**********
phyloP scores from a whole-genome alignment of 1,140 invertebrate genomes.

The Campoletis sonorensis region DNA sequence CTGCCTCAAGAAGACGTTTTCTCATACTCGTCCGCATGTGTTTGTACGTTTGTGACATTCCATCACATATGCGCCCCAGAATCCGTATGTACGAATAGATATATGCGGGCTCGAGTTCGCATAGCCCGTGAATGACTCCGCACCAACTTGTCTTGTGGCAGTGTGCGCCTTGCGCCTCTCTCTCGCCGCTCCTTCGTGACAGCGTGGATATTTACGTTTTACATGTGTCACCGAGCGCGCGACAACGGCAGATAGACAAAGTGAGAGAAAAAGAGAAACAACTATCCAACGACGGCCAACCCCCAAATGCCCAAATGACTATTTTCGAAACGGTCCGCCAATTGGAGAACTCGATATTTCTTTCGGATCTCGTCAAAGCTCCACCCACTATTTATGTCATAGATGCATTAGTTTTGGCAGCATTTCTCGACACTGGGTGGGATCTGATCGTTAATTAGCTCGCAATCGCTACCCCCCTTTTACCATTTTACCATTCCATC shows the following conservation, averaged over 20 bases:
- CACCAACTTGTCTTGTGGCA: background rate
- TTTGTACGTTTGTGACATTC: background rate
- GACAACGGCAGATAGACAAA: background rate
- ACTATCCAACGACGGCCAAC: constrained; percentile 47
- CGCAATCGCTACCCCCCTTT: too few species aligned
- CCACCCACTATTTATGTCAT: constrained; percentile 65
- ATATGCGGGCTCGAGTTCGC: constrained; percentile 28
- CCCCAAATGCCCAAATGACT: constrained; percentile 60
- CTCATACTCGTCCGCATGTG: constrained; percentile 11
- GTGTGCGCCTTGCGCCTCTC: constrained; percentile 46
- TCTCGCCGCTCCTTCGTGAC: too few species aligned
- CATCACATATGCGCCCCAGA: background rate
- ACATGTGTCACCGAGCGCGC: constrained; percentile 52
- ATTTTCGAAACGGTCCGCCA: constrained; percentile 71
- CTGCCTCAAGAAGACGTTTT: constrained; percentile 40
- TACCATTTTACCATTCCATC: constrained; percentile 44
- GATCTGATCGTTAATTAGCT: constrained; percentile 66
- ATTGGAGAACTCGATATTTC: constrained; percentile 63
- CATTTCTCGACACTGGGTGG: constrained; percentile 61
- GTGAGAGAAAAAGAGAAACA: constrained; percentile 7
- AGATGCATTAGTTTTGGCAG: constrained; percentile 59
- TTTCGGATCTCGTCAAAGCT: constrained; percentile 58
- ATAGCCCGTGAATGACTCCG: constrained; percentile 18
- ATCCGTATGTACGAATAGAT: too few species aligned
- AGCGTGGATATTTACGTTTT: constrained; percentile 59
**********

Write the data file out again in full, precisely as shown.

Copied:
phyloP scores from a whole-genome alignment of 1,140 invertebrate genomes.

The Campoletis sonorensis region DNA sequence CTGCCTCAAGAAGACGTTTTCTCATACTCGTCCGCATGTGTTTGTACGTTTGTGACATTCCATCACATATGCGCCCCAGAATCCGTATGTACGAATAGATATATGCGGGCTCGAGTTCGCATAGCCCGTGAATGACTCCGCACCAACTTGTCTTGTGGCAGTGTGCGCCTTGCGCCTCTCTCTCGCCGCTCCTTCGTGACAGCGTGGATATTTACGTTTTACATGTGTCACCGAGCGCGCGACAACGGCAGATAGACAAAGTGAGAGAAAAAGAGAAACAACTATCCAACGACGGCCAACCCCCAAATGCCCAAATGACTATTTTCGAAACGGTCCGCCAATTGGAGAACTCGATATTTCTTTCGGATCTCGTCAAAGCTCCACCCACTATTTATGTCATAGATGCATTAGTTTTGGCAGCATTTCTCGACACTGGGTGGGATCTGATCGTTAATTAGCTCGCAATCGCTACCCCCCTTTTACCATTTTACCATTCCATC shows the following conservation, averaged over 20 bases:
- CACCAACTTGTCTTGTGGCA: background rate
- TTTGTACGTTTGTGACATTC: background rate
- GACAACGGCAGATAGACAAA: background rate
- ACTATCCAACGACGGCCAAC: constrained; percentile 47
- CGCAATCGCTACCCCCCTTT: too few species aligned
- CCACCCACTATTTATGTCAT: constrained; percentile 65
- ATATGCGGGCTCGAGTTCGC: constrained; percentile 28
- CCCCAAATGCCCAAATGACT: constrained; percentile 60
- CTCATACTCGTCCGCATGTG: constrained; percentile 11
- GTGTGCGCCTTGCGCCTCTC: constrained; percentile 46
- TCTCGCCGCTCCTTCGTGAC: too few species aligned
- CATCACATATGCGCCCCAGA: background rate
- ACATGTGTCACCGAGCGCGC: constrained; percentile 52
- ATTTTCGAAACGGTCCGCCA: constrained; percentile 71
- CTGCCTCAAGAAGACGTTTT: constrained; percentile 40
- TACCATTTTACCATTCCATC: constrained; percentile 44
- GATCTGATCGTTAATTAGCT: constrained; percentile 66
- ATTGGAGAACTCGATATTTC: constrained; percentile 63
- CATTTCTCGACACTGGGTGG: constrained; percentile 61
- GTGAGAGAAAAAGAGAAACA: constrained; percentile 7
- AGATGCATTAGTTTTGGCAG: constrained; percentile 59
- TTTCGGATCTCGTCAAAGCT: constrained; percentile 58
- ATAGCCCGTGAATGACTCCG: constrained; percentile 18
- ATCCGTATGTACGAATAGAT: too few species aligned
- AGCGTGGATATTTACGTTTT: constrained; percentile 59